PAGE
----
Yay! I finally get to talk about the Pevensie children! Well, not all four of them today. I’m just going to tackle the boys and how they reflect Mars.

Guess where the children were when Lucy told them that Edmund had been to Narnia and he denied it. They were in the room with the suit of armor. That’s also where they were when the girls came to tell the boys they had to get out of the way of the tourists and they all went into the wardrobe. Lewis being Lewis, this isn’t a coincidence. The suit of armor naturally, especially for him, wakens thoughts of knighthood and of Mars and masculinity. It calls attention to the fact that one boy is demonstrating Lewis’s ideal masculinity, and one is exhibiting the opposite.

From the beginning of the story, Peter demonstrates a tendency to protect others, especially those weaker than himself. When Lucy goes to Narnia alone, Susan and Edmund make fun and treat her like she’s foolish, respectively. Peter comes up with a more positive explanation for her story. He protects her by arguing that she’s fooling them on purpose. After Edmund returns from Narnia and hurts Lucy further by denying that he went, Peter again steps up to protect her, giving Edmund a thorough tongue-lashing for his bullying. He also takes the lead in telling the professor, trying to get help for her if she is going mad. When they all get into Narnia, he apologizes for not believing Lucy, asks her to lead their expedition, and tells her she makes a good leader. He does all that in just the first few chapters. Throughout the books, Peter exhibits this willingness to sacrifice to protect others. Perhaps the most obvious example of this primary characteristic of Lewisian masculinity, unsurprisingly, occurs in Prince Caspian.  He offers to fight the much older and more experienced Miraz in personal combat, as a way to buy time for rescue to arrive and to prevent more bloodshed. Because of all of this, I believe that Peter is a picture of mature masculinity. He has an instinctive desire to protect others and consistently acts to do so. His only failure in this is in his treatment of his brother, Edmund. In his protection of Lucy and in his pride he fails to protect Edmund, instead hurting him with his harsh words. But when confronted by Aslan, he confesses his failure of pride and tries to make it right. He grows.

Edmund is in some ways a more complicated character than Peter. In the beginning of the novel, he is complaining, grouchy, and unpleasant. He generally seems bent on making everyone miserable. When Lucy first discovers Narnia, he makes fun of her. He actively seeks to cause her pain. This is clearly the opposite of Lewis’s portrait of ideal masculinity. When Lewis compares masculinity and femininity to accentual and quantitative metre, I believe he’s making the point that masculinity and femininity are not two ends of a spectrum but are on entirely separate spectra. Lewis uses the four children in The Lion, the Witch, and the Wardrobe to provide an illustration of this idea. The opposite of masculinity is not femininity but bullying – selfishly causing harm, especially to those weaker than you. And this is exactly the way Peter accuses Edmund of behaving – ‘You’ve always liked being beastly to anyone smaller than yourself; we’ve seen that at school before now.’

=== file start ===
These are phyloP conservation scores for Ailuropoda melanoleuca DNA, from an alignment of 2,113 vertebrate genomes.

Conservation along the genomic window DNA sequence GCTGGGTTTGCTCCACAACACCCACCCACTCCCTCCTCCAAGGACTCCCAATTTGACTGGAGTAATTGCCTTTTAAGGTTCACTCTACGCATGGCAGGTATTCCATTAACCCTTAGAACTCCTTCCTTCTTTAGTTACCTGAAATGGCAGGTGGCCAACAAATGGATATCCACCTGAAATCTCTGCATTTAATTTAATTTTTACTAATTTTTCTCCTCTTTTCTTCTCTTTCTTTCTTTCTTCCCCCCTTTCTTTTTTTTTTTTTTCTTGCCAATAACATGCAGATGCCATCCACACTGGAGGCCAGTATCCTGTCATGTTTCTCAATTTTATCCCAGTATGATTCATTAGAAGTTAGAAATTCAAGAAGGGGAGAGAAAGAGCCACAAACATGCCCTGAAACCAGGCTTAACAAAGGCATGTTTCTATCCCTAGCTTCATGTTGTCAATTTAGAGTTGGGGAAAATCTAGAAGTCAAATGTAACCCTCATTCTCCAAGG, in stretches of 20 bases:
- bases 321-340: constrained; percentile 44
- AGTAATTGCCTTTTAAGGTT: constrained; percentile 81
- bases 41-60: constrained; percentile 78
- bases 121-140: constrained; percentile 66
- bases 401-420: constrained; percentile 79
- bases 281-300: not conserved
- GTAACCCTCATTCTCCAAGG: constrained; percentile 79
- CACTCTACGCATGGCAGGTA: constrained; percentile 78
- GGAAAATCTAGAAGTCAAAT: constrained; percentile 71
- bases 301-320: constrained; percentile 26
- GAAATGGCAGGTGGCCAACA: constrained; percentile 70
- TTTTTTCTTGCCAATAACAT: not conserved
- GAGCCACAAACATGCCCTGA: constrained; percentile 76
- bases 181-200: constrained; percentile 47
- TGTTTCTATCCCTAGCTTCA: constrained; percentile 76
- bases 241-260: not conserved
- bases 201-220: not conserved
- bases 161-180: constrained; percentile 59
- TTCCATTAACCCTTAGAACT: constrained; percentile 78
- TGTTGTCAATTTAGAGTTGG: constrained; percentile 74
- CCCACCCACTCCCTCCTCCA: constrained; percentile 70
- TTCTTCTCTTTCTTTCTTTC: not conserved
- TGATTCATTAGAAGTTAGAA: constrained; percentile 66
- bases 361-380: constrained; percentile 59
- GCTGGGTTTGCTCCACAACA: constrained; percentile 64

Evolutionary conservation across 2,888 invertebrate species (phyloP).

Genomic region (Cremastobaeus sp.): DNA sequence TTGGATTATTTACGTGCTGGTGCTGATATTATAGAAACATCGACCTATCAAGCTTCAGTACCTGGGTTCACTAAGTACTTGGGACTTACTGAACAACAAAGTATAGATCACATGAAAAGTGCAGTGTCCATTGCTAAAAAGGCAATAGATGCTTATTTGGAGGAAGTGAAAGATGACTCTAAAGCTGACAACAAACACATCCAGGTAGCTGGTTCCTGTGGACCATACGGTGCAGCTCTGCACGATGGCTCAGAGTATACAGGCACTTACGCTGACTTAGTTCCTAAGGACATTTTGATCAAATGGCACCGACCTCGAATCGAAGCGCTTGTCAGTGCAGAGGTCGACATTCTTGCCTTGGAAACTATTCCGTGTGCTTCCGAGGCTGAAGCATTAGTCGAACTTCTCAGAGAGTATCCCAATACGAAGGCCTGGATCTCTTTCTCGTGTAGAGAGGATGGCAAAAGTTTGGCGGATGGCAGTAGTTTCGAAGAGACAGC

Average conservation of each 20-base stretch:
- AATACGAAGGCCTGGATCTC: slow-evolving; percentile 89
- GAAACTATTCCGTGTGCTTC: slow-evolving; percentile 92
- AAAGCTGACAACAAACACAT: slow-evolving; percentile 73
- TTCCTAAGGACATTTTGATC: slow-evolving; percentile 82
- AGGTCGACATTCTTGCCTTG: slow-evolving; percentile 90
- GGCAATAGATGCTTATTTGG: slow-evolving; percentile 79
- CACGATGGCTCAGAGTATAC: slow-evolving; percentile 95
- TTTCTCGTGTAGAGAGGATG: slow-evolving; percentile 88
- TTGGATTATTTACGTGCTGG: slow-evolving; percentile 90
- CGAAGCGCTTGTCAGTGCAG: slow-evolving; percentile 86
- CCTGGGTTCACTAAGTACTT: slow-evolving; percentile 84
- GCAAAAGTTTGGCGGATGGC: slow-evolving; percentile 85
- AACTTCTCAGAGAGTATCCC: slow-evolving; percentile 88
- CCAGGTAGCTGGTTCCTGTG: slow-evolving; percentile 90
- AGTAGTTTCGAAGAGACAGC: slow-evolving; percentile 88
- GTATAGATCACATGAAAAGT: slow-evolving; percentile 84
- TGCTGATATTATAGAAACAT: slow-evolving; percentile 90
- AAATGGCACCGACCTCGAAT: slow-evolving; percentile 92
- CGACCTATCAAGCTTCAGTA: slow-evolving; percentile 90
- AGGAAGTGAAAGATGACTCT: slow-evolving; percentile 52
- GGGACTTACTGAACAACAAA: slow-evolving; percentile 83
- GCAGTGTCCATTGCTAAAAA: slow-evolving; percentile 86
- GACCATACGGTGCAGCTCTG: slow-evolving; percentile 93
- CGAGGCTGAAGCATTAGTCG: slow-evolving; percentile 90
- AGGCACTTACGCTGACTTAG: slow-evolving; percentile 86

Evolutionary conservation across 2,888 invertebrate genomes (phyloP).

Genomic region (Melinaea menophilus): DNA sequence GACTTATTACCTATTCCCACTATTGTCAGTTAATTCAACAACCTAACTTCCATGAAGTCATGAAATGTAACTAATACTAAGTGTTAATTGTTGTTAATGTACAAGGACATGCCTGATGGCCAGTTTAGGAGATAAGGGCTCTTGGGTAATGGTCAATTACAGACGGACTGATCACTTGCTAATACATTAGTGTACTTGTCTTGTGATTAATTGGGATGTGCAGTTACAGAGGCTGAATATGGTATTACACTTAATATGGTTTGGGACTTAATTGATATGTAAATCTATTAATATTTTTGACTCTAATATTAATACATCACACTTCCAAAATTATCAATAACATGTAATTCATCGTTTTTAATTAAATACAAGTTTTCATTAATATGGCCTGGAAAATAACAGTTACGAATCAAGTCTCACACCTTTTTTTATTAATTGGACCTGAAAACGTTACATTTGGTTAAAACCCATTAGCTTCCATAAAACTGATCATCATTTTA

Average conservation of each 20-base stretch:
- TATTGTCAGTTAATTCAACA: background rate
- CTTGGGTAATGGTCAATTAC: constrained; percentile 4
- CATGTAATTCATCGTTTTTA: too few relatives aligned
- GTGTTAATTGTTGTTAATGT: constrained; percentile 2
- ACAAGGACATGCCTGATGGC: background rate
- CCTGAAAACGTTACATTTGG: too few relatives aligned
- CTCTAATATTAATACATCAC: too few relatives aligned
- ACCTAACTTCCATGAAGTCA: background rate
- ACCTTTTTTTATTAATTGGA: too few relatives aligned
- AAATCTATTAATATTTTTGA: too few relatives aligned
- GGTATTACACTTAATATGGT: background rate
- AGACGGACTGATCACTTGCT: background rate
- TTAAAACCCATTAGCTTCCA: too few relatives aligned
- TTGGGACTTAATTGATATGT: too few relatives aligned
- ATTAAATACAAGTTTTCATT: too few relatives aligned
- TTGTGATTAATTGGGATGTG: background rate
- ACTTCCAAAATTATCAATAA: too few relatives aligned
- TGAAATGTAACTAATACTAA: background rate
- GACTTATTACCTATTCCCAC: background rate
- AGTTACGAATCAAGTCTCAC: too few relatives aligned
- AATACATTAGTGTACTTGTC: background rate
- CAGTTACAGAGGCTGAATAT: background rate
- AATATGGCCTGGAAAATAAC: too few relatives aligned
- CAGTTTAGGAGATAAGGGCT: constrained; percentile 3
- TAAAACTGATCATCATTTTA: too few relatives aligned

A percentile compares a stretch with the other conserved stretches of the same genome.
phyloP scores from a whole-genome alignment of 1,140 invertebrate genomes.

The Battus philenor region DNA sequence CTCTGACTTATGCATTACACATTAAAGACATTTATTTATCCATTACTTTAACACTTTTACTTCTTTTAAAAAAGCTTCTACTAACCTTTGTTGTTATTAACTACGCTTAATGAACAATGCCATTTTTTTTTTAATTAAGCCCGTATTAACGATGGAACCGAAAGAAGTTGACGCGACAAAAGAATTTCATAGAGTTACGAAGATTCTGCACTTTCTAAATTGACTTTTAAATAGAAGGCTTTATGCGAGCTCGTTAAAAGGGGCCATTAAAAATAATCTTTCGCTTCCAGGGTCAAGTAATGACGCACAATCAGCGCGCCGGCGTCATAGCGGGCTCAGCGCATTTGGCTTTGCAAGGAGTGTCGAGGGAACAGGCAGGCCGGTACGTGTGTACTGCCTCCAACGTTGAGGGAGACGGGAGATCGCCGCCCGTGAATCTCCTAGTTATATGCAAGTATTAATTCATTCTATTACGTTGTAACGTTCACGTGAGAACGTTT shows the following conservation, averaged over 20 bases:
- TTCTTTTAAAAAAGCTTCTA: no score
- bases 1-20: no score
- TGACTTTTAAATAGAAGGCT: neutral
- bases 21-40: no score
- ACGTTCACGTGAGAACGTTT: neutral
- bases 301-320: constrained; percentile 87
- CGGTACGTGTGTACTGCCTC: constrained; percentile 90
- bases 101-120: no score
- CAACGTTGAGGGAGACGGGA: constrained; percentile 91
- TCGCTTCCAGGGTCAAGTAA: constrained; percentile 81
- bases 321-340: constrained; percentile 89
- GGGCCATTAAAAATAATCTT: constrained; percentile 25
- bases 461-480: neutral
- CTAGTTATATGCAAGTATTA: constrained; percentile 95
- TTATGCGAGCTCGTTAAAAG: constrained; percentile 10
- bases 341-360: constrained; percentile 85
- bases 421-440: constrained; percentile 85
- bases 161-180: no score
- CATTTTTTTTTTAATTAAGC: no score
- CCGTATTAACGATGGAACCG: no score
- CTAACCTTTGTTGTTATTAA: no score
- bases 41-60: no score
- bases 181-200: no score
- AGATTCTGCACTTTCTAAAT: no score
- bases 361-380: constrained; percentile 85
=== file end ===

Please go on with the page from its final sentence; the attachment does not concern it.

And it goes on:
Edmund is so interesting partly because after Aslan offers himself as Edmund’s ransom, he becomes an excellent example of true masculinity. Aslan keeps the girls from the battle, not because they lack courage, as Lucy supposes, but I believe in part to give the boys a chance to exhibit the sacrificial protectiveness that is true masculinity. Edmund proves as wily in his protectiveness of others as he was in his bullying. When he realizes that the queen’s wand is her means of turning people into stone, he attacks and breaks it, though he knows it could cost him his life – and it almost does. The result of this is a recognition of his masculinity. ‘And there on the field of battle Aslan made him a knight.’ Edmund had exhibited the key characteristic of masculinity – of true knighthood – and Aslan recognized it as such. Now,  Edmund isn’t always protective, especially with his words, but he comes through when it really counts. So Edmund changes in the course of the novel from a boy who hurts others to one who protects them – who became masculine. It may be that Edmund grows in his masculinity in the course of the novels, but it would take a closer reading than I’ve yet done to find out.

The two Pevensie boys demonstrate the opposite ends of a spectrum of Lewisian masculinity in the beginning of the novel. Peter consistently protects others, and Edmund consistently hurts others. Edmund also demonstrates that sometimes great growth in masculinity can occur almost instantaneously. I don’t believe that gender is the primary theme of the novel, but I do believe that it was so important for Lewis that it naturally came out in his writing. He was providing examples of heroes for both boys and girls – heroes and heroines who exhibited the essential characteristics of masculinity and femininity, as well as positive characteristics common to both genders such as courage, charity, and mercy.

Next week we’ll take a look at the girls and how they fit into Lewis’s idea of femininity. We’ll finally get to Susan! Meanwhile I’d love to hear what you think about Peter and Edmund as masculine beings.

Previous Post: Gender in the Wardrobe

Leave a Reply

Your email address will not be published. Required fields are marked *